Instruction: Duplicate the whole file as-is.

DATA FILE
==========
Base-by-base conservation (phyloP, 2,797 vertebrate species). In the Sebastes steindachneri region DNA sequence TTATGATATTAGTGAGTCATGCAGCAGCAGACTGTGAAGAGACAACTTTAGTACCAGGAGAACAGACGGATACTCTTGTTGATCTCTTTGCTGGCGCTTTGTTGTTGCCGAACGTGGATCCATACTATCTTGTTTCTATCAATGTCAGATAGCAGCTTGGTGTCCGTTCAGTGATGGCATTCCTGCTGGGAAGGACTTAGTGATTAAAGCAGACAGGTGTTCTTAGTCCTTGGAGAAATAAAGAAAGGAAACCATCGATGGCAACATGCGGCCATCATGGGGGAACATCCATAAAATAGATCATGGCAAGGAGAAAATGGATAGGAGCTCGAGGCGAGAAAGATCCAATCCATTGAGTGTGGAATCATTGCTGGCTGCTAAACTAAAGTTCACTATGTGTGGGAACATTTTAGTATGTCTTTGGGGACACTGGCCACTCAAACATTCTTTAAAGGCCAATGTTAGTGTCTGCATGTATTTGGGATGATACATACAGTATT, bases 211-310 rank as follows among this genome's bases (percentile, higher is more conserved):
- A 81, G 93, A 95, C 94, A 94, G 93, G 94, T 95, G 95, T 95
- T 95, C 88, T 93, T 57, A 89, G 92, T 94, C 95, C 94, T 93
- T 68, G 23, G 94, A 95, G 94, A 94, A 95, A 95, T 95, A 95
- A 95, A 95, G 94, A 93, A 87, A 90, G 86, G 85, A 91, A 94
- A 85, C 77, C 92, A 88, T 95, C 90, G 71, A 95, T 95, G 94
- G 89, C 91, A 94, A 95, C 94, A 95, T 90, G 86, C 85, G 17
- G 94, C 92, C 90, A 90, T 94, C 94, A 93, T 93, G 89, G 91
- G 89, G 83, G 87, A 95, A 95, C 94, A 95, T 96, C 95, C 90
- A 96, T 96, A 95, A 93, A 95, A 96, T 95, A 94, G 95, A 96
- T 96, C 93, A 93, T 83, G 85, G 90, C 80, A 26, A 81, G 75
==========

Base-by-base conservation (phyloP, 2,797 vertebrate species). In the Sebastes steindachneri region DNA sequence TTATGATATTAGTGAGTCATGCAGCAGCAGACTGTGAAGAGACAACTTTAGTACCAGGAGAACAGACGGATACTCTTGTTGATCTCTTTGCTGGCGCTTTGTTGTTGCCGAACGTGGATCCATACTATCTTGTTTCTATCAATGTCAGATAGCAGCTTGGTGTCCGTTCAGTGATGGCATTCCTGCTGGGAAGGACTTAGTGATTAAAGCAGACAGGTGTTCTTAGTCCTTGGAGAAATAAAGAAAGGAAACCATCGATGGCAACATGCGGCCATCATGGGGGAACATCCATAAAATAGATCATGGCAAGGAGAAAATGGATAGGAGCTCGAGGCGAGAAAGATCCAATCCATTGAGTGTGGAATCATTGCTGGCTGCTAAACTAAAGTTCACTATGTGTGGGAACATTTTAGTATGTCTTTGGGGACACTGGCCACTCAAACATTCTTTAAAGGCCAATGTTAGTGTCTGCATGTATTTGGGATGATACATACAGTATT, bases 211-310 rank as follows among this genome's bases (percentile, higher is more conserved):
- A 81, G 93, A 95, C 94, A 94, G 93, G 94, T 95, G 95, T 95
- T 95, C 88, T 93, T 57, A 89, G 92, T 94, C 95, C 94, T 93
- T 68, G 23, G 94, A 95, G 94, A 94, A 95, A 95, T 95, A 95
- A 95, A 95, G 94, A 93, A 87, A 90, G 86, G 85, A 91, A 94
- A 85, C 77, C 92, A 88, T 95, C 90, G 71, A 95, T 95, G 94
- G 89, C 91, A 94, A 95, C 94, A 95, T 90, G 86, C 85, G 17
- G 94, C 92, C 90, A 90, T 94, C 94, A 93, T 93, G 89, G 91
- G 89, G 83, G 87, A 95, A 95, C 94, A 95, T 96, C 95, C 90
- A 96, T 96, A 95, A 93, A 95, A 96, T 95, A 94, G 95, A 96
- T 96, C 93, A 93, T 83, G 85, G 90, C 80, A 26, A 81, G 75